Buy – Sell Agreements

“Experience when you need it most” is the motto of Badeaux and Associates for its business owner clients. The senior attorney, Badeaux, has represented hundreds of business owners in the Clear Lake and surrounding areas and has structured, negotiated, drafted and implemented their buy-sell agreements. Most importantly, the buy-sell agreements that Badeaux and Associates drafted for clients at the beginning of the business relationship also held up later when the parties disagreed and looked to the terms of the buy-sell agreement. The buy-sell agreement written by Badeaux and Associates withstands controversy, and the parties had an orderly transition of ownership without costly, time consuming litigation.

Hiring a law firm like Badeaux and Associates with knowledge and experience in business law and its related matters, should give your company an edge over advice from a non- business lawyer, especially in a significant, possibly once in a lifetime transaction of buying or selling a business.

Badeaux and Associates has represented clients in Clear Lake City, Pasadena, League City, Kemah and surrounding areas in the industries of light manufacturing, computer software and hardware, NASA contractors, real estate developments, inventions, vast array of retail operations, and franchises. The business owners have been one person LLC’s, companies with 100 employees, companies with annual revenues of $100,000; up to $10 million.

Click here for a list of clients.

What We Offer

  1. Advice Structuring and documentation for:
    • Buying or selling

      • a company
      • equipment
      • business assets
      • real estate
      • owners shares or units
  2. Buy-Sell Agreements to Restrict Owners

    The law firm of Badeaux and Associates strongly recommends Buy-Sell Agreements for anyone who owns an interest in a corporation, or an LLC, with more than one owner. The purpose of the Buy-Sell Agreement among the owners is to limit the transfer of ownership among the owners, and not let it accidently be transferred to a spouse on divorce, or heirs of owner on death.

    Badeaux and Associates has a checklist of items the owners can consider as “triggering events”, i.e. when the remaining owners can buy out an owner. Examples of common trigger events are incapacity, death and divorce.

  3. Buy-Sell Agreements to Transfer a Business

    If you are buying or selling a business, the deal will almost always be structured either as an asset purchase or a stock purchase.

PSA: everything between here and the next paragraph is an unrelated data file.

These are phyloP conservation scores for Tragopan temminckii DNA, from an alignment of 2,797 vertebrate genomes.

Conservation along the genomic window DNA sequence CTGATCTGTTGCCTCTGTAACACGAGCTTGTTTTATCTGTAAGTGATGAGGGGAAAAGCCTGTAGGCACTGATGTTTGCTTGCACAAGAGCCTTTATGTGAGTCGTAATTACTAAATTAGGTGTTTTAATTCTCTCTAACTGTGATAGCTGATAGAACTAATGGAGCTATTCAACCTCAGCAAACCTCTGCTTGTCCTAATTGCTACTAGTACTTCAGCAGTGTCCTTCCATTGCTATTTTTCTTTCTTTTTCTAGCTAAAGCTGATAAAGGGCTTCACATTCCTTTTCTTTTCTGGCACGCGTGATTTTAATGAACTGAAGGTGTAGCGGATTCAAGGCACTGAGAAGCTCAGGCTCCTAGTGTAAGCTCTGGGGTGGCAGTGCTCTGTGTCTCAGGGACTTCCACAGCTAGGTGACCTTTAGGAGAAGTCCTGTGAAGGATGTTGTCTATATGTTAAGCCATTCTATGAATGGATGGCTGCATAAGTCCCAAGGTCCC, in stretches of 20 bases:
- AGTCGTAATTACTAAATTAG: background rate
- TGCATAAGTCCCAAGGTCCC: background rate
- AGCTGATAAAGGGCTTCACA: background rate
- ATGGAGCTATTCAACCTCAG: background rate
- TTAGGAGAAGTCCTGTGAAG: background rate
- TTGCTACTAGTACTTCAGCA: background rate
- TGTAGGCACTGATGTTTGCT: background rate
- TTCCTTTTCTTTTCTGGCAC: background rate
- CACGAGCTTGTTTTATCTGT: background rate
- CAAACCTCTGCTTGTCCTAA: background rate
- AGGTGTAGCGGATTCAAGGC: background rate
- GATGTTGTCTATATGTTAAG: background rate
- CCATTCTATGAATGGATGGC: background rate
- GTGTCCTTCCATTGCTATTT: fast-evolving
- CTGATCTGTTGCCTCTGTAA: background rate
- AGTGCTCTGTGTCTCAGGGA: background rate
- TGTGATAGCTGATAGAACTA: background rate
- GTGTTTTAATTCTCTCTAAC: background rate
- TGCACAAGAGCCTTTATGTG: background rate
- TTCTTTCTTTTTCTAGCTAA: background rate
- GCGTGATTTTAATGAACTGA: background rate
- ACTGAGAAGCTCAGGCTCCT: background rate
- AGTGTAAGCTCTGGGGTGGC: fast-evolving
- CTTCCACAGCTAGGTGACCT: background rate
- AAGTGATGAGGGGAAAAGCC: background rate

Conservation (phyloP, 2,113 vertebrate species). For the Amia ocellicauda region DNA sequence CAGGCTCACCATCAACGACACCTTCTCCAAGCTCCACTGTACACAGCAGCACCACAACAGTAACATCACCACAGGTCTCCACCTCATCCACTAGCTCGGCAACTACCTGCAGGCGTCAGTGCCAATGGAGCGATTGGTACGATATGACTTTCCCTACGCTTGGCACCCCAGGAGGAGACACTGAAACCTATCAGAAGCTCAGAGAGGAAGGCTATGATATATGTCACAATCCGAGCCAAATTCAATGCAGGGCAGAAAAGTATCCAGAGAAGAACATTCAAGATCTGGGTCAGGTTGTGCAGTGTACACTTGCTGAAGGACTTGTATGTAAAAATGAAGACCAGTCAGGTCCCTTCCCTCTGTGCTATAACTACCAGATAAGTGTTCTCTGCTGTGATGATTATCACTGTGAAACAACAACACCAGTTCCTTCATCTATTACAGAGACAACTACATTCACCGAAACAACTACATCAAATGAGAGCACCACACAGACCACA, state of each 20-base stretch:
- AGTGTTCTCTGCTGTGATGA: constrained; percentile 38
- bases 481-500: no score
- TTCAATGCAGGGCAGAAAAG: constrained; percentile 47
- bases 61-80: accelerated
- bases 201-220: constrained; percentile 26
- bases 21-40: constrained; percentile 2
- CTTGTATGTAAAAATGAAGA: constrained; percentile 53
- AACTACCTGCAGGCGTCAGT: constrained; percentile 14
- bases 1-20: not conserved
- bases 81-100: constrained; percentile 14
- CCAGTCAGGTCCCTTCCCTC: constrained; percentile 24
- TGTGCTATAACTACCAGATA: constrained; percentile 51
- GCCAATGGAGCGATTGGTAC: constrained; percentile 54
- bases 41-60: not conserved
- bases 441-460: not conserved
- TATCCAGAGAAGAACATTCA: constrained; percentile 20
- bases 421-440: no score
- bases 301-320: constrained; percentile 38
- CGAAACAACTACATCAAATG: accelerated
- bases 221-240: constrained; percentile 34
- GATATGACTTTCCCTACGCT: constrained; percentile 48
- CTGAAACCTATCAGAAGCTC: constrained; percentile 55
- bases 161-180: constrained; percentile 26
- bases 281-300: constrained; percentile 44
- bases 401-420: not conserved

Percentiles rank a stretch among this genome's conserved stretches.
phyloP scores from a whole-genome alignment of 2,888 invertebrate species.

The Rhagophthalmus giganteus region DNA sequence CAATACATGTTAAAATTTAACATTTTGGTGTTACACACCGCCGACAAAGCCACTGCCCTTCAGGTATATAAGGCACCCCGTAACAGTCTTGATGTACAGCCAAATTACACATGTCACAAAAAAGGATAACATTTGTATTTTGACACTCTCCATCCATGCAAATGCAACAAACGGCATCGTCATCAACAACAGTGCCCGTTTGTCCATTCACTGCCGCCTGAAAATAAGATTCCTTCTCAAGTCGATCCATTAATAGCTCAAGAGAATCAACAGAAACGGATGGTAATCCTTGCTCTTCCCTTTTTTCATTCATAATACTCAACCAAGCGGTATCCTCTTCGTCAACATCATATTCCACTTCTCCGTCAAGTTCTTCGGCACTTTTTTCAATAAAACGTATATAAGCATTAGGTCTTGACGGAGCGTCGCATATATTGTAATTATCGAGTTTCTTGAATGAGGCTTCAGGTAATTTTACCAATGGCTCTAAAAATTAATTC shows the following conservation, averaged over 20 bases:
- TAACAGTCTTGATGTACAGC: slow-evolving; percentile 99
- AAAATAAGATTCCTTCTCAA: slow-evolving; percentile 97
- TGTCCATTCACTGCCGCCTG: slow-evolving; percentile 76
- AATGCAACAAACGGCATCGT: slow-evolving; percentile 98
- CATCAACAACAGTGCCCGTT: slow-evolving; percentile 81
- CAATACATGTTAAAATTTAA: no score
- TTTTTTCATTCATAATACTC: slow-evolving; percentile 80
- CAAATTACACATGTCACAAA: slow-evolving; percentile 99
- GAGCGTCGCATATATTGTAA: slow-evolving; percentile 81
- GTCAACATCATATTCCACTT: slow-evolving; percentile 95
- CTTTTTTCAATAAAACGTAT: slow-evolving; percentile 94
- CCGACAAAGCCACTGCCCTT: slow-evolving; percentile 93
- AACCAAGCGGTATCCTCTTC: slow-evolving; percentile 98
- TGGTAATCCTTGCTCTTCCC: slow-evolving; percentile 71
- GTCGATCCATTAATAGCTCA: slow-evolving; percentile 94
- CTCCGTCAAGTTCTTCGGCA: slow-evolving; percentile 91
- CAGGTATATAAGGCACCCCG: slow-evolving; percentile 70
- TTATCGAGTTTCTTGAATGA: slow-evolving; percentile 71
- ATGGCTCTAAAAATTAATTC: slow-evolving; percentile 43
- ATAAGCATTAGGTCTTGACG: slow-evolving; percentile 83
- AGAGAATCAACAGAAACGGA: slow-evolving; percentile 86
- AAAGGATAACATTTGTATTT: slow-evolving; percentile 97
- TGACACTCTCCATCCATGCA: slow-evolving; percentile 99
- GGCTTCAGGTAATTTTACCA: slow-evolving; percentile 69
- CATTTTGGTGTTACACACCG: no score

1. Asset Purchase

      In concept, the easiest way to buy a business is to purchase a seller’s assets, free and clear of any liabilities. The purchaser is not actually buying the business entity itself. Thus, an asset purchase is much like buying the seller’s merchandise without buying the store.

      As a rule of thumb, a buyer will usually prefer an asset purchase agreement. Some of the reasons why are:

      • The buyer has the ability to acquire assets only, without assuming any liabilities of the seller. The buyer can also pick and choose which assets to acquire. Conversely, the seller can choose which assets to keep.
      • The buyer gets a “stepped-up” tax basis on the assets being acquired.
      • The buyer usually has the option but not the obligation to hire employees of the seller’s business.
      • The buyer also has the ability to pick and choose which contracts to assume.
    2. Stock Purchase

      In simple terms, a stock purchase requires the selling shareholders to transfer their stock to the buyer. In contrast to an asset purchase, the buyer is actually taking over the seller’s Company’s liabilities and assets and not just purchasing the merchandise. In essence, the buyer steps into the shoes of the seller’s ownership of the Company.

      • All other things being equal, sellers will usually prefer a stock purchase agreement because of favorable tax consequences. They may be able to realize capital gains treatment on the sale of stock. This avoids “double taxation” that can result with an asset purchase where the business entity is first taxed on sales proceeds, and the shareholders are then taxed again on distributions that may then be made to them.
      • The result can be a seamless change of ownership. The “store” may look like it is under new management but title to corporate assets and everything else can remain the same. Thus, there is a better chance of preserving the status quo. Employees can remain in place. It may not be necessary to change title to assets or assign existing contracts to a different business entity. Good will and other intangible assets remain with the seller’s business.
      • Buyers are wary of stock purchases because they end up assuming liabilities of the seller. Thus, a seller must anticipate that a buyer will expect some concessions. The buyer may, for example, insist on very strong indemnification language from the seller. The purchase price may also be adjusted accordingly.

Feel free to contact us at 281-486-4737